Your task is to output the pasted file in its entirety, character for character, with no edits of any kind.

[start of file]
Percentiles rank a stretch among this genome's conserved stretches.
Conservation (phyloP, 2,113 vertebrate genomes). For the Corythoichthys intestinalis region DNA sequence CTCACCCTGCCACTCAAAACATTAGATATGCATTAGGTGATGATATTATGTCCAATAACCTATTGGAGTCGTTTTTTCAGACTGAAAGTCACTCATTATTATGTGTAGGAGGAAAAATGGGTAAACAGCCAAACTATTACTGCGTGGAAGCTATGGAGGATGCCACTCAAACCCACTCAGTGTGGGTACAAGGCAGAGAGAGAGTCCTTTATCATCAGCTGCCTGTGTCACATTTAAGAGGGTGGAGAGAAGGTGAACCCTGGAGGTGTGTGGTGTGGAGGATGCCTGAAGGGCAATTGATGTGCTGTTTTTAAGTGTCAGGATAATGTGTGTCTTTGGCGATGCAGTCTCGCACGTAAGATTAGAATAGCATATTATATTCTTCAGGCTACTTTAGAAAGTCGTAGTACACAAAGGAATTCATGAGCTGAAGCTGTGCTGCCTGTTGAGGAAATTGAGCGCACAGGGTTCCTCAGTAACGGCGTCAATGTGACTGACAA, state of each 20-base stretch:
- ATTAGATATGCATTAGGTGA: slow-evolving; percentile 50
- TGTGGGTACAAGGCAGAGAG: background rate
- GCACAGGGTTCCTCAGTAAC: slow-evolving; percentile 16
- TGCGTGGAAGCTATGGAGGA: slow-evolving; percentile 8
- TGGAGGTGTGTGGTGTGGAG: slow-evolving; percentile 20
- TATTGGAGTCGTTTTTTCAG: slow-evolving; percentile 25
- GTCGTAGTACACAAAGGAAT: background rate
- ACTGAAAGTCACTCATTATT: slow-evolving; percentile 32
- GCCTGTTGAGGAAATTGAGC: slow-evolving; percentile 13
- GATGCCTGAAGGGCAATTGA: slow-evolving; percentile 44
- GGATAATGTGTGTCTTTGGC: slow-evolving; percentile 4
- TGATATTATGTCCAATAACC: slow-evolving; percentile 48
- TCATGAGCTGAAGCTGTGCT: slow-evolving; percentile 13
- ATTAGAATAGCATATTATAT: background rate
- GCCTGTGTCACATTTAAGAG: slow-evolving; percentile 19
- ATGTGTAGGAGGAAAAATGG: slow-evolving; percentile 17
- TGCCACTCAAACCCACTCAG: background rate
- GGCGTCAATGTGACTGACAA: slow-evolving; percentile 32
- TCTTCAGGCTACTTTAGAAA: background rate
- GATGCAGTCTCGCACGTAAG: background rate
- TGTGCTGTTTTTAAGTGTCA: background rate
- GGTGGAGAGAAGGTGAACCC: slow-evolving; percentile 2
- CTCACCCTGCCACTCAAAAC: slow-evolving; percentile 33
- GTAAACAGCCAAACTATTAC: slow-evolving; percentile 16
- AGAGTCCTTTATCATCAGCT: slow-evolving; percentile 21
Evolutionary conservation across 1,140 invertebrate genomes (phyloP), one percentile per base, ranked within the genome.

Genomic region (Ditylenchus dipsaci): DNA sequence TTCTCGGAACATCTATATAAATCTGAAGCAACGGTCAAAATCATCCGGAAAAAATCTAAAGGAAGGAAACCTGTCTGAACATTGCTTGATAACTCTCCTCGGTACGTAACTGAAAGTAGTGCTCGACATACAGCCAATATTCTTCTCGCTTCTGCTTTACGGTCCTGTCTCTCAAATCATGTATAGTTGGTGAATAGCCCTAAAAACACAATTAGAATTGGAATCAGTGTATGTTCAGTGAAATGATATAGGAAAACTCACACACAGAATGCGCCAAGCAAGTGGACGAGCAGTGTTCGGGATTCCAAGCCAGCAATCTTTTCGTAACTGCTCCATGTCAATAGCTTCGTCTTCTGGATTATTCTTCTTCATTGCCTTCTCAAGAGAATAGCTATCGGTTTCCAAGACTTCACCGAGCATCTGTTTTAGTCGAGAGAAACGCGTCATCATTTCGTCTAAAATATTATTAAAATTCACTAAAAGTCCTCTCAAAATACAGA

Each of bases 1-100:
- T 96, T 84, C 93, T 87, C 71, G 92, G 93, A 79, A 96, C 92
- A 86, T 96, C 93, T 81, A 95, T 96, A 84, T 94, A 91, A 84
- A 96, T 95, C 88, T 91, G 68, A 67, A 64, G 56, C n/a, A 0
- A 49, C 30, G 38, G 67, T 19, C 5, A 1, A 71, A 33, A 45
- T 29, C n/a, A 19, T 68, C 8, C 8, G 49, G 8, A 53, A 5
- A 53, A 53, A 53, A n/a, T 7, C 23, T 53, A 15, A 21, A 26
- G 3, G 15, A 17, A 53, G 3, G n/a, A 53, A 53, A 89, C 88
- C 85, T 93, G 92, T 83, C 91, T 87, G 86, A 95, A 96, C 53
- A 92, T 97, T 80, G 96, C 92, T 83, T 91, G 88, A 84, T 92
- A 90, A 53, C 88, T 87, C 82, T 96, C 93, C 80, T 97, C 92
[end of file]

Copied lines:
Percentiles rank a stretch among this genome's conserved stretches.
Conservation (phyloP, 2,113 vertebrate genomes). For the Corythoichthys intestinalis region DNA sequence CTCACCCTGCCACTCAAAACATTAGATATGCATTAGGTGATGATATTATGTCCAATAACCTATTGGAGTCGTTTTTTCAGACTGAAAGTCACTCATTATTATGTGTAGGAGGAAAAATGGGTAAACAGCCAAACTATTACTGCGTGGAAGCTATGGAGGATGCCACTCAAACCCACTCAGTGTGGGTACAAGGCAGAGAGAGAGTCCTTTATCATCAGCTGCCTGTGTCACATTTAAGAGGGTGGAGAGAAGGTGAACCCTGGAGGTGTGTGGTGTGGAGGATGCCTGAAGGGCAATTGATGTGCTGTTTTTAAGTGTCAGGATAATGTGTGTCTTTGGCGATGCAGTCTCGCACGTAAGATTAGAATAGCATATTATATTCTTCAGGCTACTTTAGAAAGTCGTAGTACACAAAGGAATTCATGAGCTGAAGCTGTGCTGCCTGTTGAGGAAATTGAGCGCACAGGGTTCCTCAGTAACGGCGTCAATGTGACTGACAA, state of each 20-base stretch:
- ATTAGATATGCATTAGGTGA: slow-evolving; percentile 50
- TGTGGGTACAAGGCAGAGAG: background rate
- GCACAGGGTTCCTCAGTAAC: slow-evolving; percentile 16
- TGCGTGGAAGCTATGGAGGA: slow-evolving; percentile 8
- TGGAGGTGTGTGGTGTGGAG: slow-evolving; percentile 20
- TATTGGAGTCGTTTTTTCAG: slow-evolving; percentile 25
- GTCGTAGTACACAAAGGAAT: background rate
- ACTGAAAGTCACTCATTATT: slow-evolving; percentile 32
- GCCTGTTGAGGAAATTGAGC: slow-evolving; percentile 13
- GATGCCTGAAGGGCAATTGA: slow-evolving; percentile 44
- GGATAATGTGTGTCTTTGGC: slow-evolving; percentile 4
- TGATATTATGTCCAATAACC: slow-evolving; percentile 48
- TCATGAGCTGAAGCTGTGCT: slow-evolving; percentile 13
- ATTAGAATAGCATATTATAT: background rate
- GCCTGTGTCACATTTAAGAG: slow-evolving; percentile 19
- ATGTGTAGGAGGAAAAATGG: slow-evolving; percentile 17
- TGCCACTCAAACCCACTCAG: background rate
- GGCGTCAATGTGACTGACAA: slow-evolving; percentile 32
- TCTTCAGGCTACTTTAGAAA: background rate
- GATGCAGTCTCGCACGTAAG: background rate
- TGTGCTGTTTTTAAGTGTCA: background rate
- GGTGGAGAGAAGGTGAACCC: slow-evolving; percentile 2
- CTCACCCTGCCACTCAAAAC: slow-evolving; percentile 33
- GTAAACAGCCAAACTATTAC: slow-evolving; percentile 16
- AGAGTCCTTTATCATCAGCT: slow-evolving; percentile 21
Evolutionary conservation across 1,140 invertebrate genomes (phyloP), one percentile per base, ranked within the genome.

Genomic region (Ditylenchus dipsaci): DNA sequence TTCTCGGAACATCTATATAAATCTGAAGCAACGGTCAAAATCATCCGGAAAAAATCTAAAGGAAGGAAACCTGTCTGAACATTGCTTGATAACTCTCCTCGGTACGTAACTGAAAGTAGTGCTCGACATACAGCCAATATTCTTCTCGCTTCTGCTTTACGGTCCTGTCTCTCAAATCATGTATAGTTGGTGAATAGCCCTAAAAACACAATTAGAATTGGAATCAGTGTATGTTCAGTGAAATGATATAGGAAAACTCACACACAGAATGCGCCAAGCAAGTGGACGAGCAGTGTTCGGGATTCCAAGCCAGCAATCTTTTCGTAACTGCTCCATGTCAATAGCTTCGTCTTCTGGATTATTCTTCTTCATTGCCTTCTCAAGAGAATAGCTATCGGTTTCCAAGACTTCACCGAGCATCTGTTTTAGTCGAGAGAAACGCGTCATCATTTCGTCTAAAATATTATTAAAATTCACTAAAAGTCCTCTCAAAATACAGA

Each of bases 1-100:
- T 96, T 84, C 93, T 87, C 71, G 92, G 93, A 79, A 96, C 92
- A 86, T 96, C 93, T 81, A 95, T 96, A 84, T 94, A 91, A 84
- A 96, T 95, C 88, T 91, G 68, A 67, A 64, G 56, C n/a, A 0
- A 49, C 30, G 38, G 67, T 19, C 5, A 1, A 71, A 33, A 45
- T 29, C n/a, A 19, T 68, C 8, C 8, G 49, G 8, A 53, A 5
- A 53, A 53, A 53, A n/a, T 7, C 23, T 53, A 15, A 21, A 26
- G 3, G 15, A 17, A 53, G 3, G n/a, A 53, A 53, A 89, C 88
- C 85, T 93, G 92, T 83, C 91, T 87, G 86, A 95, A 96, C 53
- A 92, T 97, T 80, G 96, C 92, T 83, T 91, G 88, A 84, T 92
- A 90, A 53, C 88, T 87, C 82, T 96, C 93, C 80, T 97, C 92